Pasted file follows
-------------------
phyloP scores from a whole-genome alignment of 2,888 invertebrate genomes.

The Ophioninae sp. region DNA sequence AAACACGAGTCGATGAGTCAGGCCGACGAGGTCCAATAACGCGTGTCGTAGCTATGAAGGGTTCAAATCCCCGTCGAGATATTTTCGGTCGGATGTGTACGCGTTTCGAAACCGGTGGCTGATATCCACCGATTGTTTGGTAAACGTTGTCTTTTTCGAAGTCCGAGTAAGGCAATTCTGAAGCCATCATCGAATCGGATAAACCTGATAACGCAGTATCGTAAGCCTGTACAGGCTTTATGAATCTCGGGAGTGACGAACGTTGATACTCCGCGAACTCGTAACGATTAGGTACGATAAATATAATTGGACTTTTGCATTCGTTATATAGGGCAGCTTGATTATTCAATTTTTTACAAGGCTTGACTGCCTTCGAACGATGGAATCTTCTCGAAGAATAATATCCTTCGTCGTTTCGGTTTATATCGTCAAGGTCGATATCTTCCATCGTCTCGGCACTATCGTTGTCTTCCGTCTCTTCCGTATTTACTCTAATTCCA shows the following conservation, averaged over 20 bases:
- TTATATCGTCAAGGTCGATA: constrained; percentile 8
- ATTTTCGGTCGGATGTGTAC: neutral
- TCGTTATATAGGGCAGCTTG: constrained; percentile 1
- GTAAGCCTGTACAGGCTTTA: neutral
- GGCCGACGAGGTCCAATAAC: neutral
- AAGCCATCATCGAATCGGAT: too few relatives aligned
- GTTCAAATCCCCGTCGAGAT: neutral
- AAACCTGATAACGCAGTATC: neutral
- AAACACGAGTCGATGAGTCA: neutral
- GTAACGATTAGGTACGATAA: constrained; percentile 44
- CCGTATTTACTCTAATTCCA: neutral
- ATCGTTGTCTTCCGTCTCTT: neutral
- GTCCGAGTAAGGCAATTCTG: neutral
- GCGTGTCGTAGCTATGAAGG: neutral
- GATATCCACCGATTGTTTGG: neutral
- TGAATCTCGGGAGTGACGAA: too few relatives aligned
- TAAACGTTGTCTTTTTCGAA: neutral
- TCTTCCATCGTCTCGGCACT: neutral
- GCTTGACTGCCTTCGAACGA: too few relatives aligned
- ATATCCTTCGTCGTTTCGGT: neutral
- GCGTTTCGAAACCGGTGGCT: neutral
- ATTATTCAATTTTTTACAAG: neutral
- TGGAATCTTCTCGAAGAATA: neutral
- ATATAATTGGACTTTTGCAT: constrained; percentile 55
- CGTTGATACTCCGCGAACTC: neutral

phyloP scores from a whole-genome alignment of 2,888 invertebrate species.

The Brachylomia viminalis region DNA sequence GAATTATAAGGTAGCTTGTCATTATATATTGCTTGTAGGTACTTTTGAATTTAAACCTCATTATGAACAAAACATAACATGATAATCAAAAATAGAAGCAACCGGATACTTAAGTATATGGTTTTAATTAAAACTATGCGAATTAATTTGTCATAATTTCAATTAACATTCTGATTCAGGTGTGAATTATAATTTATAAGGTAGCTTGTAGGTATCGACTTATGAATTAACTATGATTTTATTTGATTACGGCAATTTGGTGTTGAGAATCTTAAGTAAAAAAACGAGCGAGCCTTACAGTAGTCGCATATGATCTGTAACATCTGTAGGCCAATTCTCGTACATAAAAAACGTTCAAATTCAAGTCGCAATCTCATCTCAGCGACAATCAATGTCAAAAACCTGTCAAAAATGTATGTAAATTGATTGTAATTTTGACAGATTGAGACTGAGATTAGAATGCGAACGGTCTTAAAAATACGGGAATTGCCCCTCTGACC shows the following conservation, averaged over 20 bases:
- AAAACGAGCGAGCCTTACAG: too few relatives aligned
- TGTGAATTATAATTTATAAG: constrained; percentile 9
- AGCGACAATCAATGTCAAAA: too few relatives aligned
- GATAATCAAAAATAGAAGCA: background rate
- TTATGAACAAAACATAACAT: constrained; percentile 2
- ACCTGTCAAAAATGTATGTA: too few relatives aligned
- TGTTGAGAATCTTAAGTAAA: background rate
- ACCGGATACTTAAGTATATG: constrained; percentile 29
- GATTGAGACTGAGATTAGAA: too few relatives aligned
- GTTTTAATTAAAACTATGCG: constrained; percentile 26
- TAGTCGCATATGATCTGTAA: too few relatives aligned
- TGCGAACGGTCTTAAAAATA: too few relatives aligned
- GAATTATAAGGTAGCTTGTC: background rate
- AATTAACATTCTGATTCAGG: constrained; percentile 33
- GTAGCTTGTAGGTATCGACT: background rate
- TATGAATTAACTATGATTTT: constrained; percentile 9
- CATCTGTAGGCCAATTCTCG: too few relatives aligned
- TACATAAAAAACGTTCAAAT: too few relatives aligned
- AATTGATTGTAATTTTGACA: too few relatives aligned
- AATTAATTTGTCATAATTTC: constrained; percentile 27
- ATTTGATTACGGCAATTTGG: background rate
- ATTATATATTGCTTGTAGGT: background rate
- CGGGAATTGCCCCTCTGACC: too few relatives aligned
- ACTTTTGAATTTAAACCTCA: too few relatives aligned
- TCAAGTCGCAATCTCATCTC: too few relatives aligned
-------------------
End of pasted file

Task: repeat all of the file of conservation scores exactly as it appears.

phyloP scores from a whole-genome alignment of 2,888 invertebrate genomes.

The Ophioninae sp. region DNA sequence AAACACGAGTCGATGAGTCAGGCCGACGAGGTCCAATAACGCGTGTCGTAGCTATGAAGGGTTCAAATCCCCGTCGAGATATTTTCGGTCGGATGTGTACGCGTTTCGAAACCGGTGGCTGATATCCACCGATTGTTTGGTAAACGTTGTCTTTTTCGAAGTCCGAGTAAGGCAATTCTGAAGCCATCATCGAATCGGATAAACCTGATAACGCAGTATCGTAAGCCTGTACAGGCTTTATGAATCTCGGGAGTGACGAACGTTGATACTCCGCGAACTCGTAACGATTAGGTACGATAAATATAATTGGACTTTTGCATTCGTTATATAGGGCAGCTTGATTATTCAATTTTTTACAAGGCTTGACTGCCTTCGAACGATGGAATCTTCTCGAAGAATAATATCCTTCGTCGTTTCGGTTTATATCGTCAAGGTCGATATCTTCCATCGTCTCGGCACTATCGTTGTCTTCCGTCTCTTCCGTATTTACTCTAATTCCA shows the following conservation, averaged over 20 bases:
- TTATATCGTCAAGGTCGATA: constrained; percentile 8
- ATTTTCGGTCGGATGTGTAC: neutral
- TCGTTATATAGGGCAGCTTG: constrained; percentile 1
- GTAAGCCTGTACAGGCTTTA: neutral
- GGCCGACGAGGTCCAATAAC: neutral
- AAGCCATCATCGAATCGGAT: too few relatives aligned
- GTTCAAATCCCCGTCGAGAT: neutral
- AAACCTGATAACGCAGTATC: neutral
- AAACACGAGTCGATGAGTCA: neutral
- GTAACGATTAGGTACGATAA: constrained; percentile 44
- CCGTATTTACTCTAATTCCA: neutral
- ATCGTTGTCTTCCGTCTCTT: neutral
- GTCCGAGTAAGGCAATTCTG: neutral
- GCGTGTCGTAGCTATGAAGG: neutral
- GATATCCACCGATTGTTTGG: neutral
- TGAATCTCGGGAGTGACGAA: too few relatives aligned
- TAAACGTTGTCTTTTTCGAA: neutral
- TCTTCCATCGTCTCGGCACT: neutral
- GCTTGACTGCCTTCGAACGA: too few relatives aligned
- ATATCCTTCGTCGTTTCGGT: neutral
- GCGTTTCGAAACCGGTGGCT: neutral
- ATTATTCAATTTTTTACAAG: neutral
- TGGAATCTTCTCGAAGAATA: neutral
- ATATAATTGGACTTTTGCAT: constrained; percentile 55
- CGTTGATACTCCGCGAACTC: neutral

phyloP scores from a whole-genome alignment of 2,888 invertebrate species.

The Brachylomia viminalis region DNA sequence GAATTATAAGGTAGCTTGTCATTATATATTGCTTGTAGGTACTTTTGAATTTAAACCTCATTATGAACAAAACATAACATGATAATCAAAAATAGAAGCAACCGGATACTTAAGTATATGGTTTTAATTAAAACTATGCGAATTAATTTGTCATAATTTCAATTAACATTCTGATTCAGGTGTGAATTATAATTTATAAGGTAGCTTGTAGGTATCGACTTATGAATTAACTATGATTTTATTTGATTACGGCAATTTGGTGTTGAGAATCTTAAGTAAAAAAACGAGCGAGCCTTACAGTAGTCGCATATGATCTGTAACATCTGTAGGCCAATTCTCGTACATAAAAAACGTTCAAATTCAAGTCGCAATCTCATCTCAGCGACAATCAATGTCAAAAACCTGTCAAAAATGTATGTAAATTGATTGTAATTTTGACAGATTGAGACTGAGATTAGAATGCGAACGGTCTTAAAAATACGGGAATTGCCCCTCTGACC shows the following conservation, averaged over 20 bases:
- AAAACGAGCGAGCCTTACAG: too few relatives aligned
- TGTGAATTATAATTTATAAG: constrained; percentile 9
- AGCGACAATCAATGTCAAAA: too few relatives aligned
- GATAATCAAAAATAGAAGCA: background rate
- TTATGAACAAAACATAACAT: constrained; percentile 2
- ACCTGTCAAAAATGTATGTA: too few relatives aligned
- TGTTGAGAATCTTAAGTAAA: background rate
- ACCGGATACTTAAGTATATG: constrained; percentile 29
- GATTGAGACTGAGATTAGAA: too few relatives aligned
- GTTTTAATTAAAACTATGCG: constrained; percentile 26
- TAGTCGCATATGATCTGTAA: too few relatives aligned
- TGCGAACGGTCTTAAAAATA: too few relatives aligned
- GAATTATAAGGTAGCTTGTC: background rate
- AATTAACATTCTGATTCAGG: constrained; percentile 33
- GTAGCTTGTAGGTATCGACT: background rate
- TATGAATTAACTATGATTTT: constrained; percentile 9
- CATCTGTAGGCCAATTCTCG: too few relatives aligned
- TACATAAAAAACGTTCAAAT: too few relatives aligned
- AATTGATTGTAATTTTGACA: too few relatives aligned
- AATTAATTTGTCATAATTTC: constrained; percentile 27
- ATTTGATTACGGCAATTTGG: background rate
- ATTATATATTGCTTGTAGGT: background rate
- CGGGAATTGCCCCTCTGACC: too few relatives aligned
- ACTTTTGAATTTAAACCTCA: too few relatives aligned
- TCAAGTCGCAATCTCATCTC: too few relatives aligned